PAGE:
No, unfortunately. I don’t remember from which code example that code snippet was.
But to explain that single row of code I made an illustration to show how Mesh.TopologyVertices relates to Mesh.Vertices.
TopologyVertices typically represents a “location”, say the center of the illustrated eight-faced group. The face group has altogether 8 faces, which makes for nine (9) “locations” (corners). (The illustrated faces are shown on different levels to give some room for the numbering). All the red dots should have the same coordinates, or, "stacked on top of each other).
*Fig 1. TopologyVertices stores references (red table) to the actual Vertices list via its two-dimensional arrays. The red table below is shamelessly trying to represent the Mesh.TopologyVertices.MeshVertextindices function which returns each array from the red table):
The 9:th location in the center has index 8 in the illustration (green = Topology vertices)
Now the following code example should make sense:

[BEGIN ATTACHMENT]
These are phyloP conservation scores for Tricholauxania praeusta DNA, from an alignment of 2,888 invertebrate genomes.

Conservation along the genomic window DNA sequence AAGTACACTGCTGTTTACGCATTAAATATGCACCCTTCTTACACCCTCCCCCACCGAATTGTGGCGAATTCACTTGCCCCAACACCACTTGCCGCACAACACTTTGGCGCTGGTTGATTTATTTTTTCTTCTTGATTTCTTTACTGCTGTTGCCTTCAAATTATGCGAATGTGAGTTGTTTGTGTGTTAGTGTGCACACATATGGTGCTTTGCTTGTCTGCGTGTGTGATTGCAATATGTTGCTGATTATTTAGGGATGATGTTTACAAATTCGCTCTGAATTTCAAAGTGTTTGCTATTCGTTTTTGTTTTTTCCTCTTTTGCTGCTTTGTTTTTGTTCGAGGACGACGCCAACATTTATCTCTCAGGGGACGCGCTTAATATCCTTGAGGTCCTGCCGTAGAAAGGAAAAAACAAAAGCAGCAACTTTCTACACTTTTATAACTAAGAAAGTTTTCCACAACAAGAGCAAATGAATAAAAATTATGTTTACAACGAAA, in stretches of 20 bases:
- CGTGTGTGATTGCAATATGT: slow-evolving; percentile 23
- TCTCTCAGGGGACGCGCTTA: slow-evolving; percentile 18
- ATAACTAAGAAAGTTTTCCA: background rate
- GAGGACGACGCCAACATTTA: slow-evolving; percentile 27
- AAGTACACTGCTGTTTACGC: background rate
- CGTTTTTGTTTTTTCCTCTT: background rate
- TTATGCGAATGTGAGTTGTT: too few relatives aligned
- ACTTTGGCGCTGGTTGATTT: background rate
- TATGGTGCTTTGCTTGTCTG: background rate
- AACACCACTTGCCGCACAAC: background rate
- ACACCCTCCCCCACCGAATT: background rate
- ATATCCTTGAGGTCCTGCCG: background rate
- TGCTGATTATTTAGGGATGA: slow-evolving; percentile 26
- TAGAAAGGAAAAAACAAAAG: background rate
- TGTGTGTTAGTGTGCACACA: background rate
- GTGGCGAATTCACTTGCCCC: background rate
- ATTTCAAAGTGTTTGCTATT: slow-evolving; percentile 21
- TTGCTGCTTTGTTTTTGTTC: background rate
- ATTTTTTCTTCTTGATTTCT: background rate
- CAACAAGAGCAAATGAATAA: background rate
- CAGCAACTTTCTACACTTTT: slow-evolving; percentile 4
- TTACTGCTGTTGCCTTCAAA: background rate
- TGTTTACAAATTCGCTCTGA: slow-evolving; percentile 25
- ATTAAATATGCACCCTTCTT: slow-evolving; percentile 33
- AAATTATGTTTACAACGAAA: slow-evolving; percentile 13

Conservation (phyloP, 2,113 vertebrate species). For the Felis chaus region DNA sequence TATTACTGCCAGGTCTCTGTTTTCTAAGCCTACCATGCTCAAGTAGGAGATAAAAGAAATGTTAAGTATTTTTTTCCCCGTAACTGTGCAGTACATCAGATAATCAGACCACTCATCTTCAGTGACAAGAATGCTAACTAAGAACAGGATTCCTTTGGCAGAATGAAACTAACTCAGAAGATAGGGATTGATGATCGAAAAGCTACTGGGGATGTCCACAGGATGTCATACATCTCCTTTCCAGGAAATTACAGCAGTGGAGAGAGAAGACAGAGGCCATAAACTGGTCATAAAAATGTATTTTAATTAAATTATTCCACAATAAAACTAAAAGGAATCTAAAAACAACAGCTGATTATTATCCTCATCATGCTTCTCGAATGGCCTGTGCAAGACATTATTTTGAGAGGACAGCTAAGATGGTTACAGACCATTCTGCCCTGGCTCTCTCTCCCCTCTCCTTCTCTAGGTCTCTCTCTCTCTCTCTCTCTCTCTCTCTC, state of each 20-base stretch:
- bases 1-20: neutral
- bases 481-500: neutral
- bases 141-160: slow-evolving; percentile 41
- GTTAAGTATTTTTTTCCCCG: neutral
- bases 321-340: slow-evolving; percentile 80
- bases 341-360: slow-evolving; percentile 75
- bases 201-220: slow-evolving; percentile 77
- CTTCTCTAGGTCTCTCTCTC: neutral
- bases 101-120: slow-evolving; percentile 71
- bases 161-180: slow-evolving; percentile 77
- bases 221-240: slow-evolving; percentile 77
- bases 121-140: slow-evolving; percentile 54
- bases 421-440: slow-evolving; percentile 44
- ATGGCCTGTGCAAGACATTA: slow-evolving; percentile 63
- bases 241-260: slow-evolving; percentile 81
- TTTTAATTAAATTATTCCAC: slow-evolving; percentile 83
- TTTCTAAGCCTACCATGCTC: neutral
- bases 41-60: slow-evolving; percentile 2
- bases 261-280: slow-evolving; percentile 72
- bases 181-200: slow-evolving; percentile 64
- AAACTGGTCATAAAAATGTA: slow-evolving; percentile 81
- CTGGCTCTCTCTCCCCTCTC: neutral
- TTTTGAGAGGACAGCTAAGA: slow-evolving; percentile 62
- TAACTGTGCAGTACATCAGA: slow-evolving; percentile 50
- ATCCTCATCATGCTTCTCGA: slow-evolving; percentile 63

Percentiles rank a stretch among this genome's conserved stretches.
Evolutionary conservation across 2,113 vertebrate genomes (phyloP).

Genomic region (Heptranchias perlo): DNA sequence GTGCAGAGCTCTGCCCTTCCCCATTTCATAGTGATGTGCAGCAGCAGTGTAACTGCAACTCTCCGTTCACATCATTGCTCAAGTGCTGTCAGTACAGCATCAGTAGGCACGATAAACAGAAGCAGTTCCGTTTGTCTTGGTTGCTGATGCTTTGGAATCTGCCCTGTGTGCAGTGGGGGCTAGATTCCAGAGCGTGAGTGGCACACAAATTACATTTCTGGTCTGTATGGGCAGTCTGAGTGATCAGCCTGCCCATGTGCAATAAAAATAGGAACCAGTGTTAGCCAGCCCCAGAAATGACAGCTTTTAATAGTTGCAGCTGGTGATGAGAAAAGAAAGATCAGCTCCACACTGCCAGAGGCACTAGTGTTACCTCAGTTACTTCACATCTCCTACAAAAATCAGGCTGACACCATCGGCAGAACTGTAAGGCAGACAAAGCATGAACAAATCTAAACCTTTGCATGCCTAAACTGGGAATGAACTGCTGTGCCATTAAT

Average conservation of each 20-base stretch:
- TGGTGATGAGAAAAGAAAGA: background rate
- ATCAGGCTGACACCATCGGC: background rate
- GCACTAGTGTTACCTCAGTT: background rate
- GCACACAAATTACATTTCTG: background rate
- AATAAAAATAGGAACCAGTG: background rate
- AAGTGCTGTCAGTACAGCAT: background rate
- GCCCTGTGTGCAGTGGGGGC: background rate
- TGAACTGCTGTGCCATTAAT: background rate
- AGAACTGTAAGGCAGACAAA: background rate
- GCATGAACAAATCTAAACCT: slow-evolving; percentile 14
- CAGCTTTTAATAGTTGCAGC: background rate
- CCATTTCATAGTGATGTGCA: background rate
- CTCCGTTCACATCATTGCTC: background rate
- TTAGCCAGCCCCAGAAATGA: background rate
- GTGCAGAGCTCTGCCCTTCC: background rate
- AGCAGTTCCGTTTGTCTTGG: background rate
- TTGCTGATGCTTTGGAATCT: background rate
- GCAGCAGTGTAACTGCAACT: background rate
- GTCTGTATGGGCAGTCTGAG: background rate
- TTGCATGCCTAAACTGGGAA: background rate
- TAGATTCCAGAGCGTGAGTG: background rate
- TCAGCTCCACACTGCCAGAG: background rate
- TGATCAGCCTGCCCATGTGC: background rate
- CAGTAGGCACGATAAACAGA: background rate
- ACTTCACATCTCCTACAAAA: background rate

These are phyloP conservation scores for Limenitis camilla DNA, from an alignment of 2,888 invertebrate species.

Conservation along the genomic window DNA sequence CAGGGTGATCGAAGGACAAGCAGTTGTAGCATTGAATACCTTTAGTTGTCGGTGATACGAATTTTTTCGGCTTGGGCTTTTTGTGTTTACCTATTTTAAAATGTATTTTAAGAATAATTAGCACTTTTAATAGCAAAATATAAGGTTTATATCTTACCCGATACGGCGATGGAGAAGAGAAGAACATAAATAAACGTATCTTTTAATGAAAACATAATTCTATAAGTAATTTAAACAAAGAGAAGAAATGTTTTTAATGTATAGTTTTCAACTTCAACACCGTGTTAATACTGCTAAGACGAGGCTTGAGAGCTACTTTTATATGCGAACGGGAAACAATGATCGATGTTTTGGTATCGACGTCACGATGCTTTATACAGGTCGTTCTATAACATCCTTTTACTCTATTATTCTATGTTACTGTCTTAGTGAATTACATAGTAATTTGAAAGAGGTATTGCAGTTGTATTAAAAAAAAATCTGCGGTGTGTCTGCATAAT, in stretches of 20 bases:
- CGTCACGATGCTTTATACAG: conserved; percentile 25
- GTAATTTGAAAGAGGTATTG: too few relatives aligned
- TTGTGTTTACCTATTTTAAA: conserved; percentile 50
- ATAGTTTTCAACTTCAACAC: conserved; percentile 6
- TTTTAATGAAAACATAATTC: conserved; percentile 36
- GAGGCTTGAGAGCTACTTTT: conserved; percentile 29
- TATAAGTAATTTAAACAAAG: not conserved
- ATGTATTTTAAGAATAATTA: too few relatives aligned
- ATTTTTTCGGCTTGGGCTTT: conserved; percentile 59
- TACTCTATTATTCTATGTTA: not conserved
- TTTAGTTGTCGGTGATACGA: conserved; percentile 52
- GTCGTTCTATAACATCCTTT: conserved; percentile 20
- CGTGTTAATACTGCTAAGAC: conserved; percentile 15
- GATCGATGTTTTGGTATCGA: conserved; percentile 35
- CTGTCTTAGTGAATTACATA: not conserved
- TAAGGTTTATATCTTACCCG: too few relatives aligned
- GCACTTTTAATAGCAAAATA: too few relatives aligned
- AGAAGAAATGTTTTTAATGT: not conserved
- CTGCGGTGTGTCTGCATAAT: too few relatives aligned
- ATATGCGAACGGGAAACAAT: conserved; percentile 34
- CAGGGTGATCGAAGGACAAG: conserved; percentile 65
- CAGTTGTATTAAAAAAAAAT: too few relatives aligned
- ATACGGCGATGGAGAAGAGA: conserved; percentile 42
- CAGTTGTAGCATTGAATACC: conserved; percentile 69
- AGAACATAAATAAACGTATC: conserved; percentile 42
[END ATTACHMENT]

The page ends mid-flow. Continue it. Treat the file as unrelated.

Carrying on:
i = 8;
// pick first vertex in array
Point3f p = Mesh.Vertices[Mesh.TopologyVertices.MeshVertexIndices(i)];
// Or, more readable step for step:
var TV = Mesh.TopologyVertices;
int v_indices = TV.MeshVertexIndices(i);
int vertex_at = v_indices;
Point3f p = Mesh.Vertices[ vertex_at ];
TopologyVertices only references the “real” or actual vertices which are contained in the Mesh.Vertices list.
In the illustration all faces are “unwelded”, which means they do not share vertices, so each individual corner has it’s own vertex. But the number of TopologyVertices are still the same (it still has only 8 “locations”, although the underlaying vertices are stacked on top of each other).
Now, if you want to grab one actual vertex in any of the location, you do not know beforehand if the location is welded (whether all corners share one single underlaying vertex) but regardless of how many vertices are stacked on top of each other, the best bet is to always pick the first one since there will always be at least one vertex in a location. So, no matter if the index 8 of TopologyVertices has an array of 8 other index references to the “real” Vertices table, just pick the first index and you have at least one location coordinate.
Edit: Misspelled property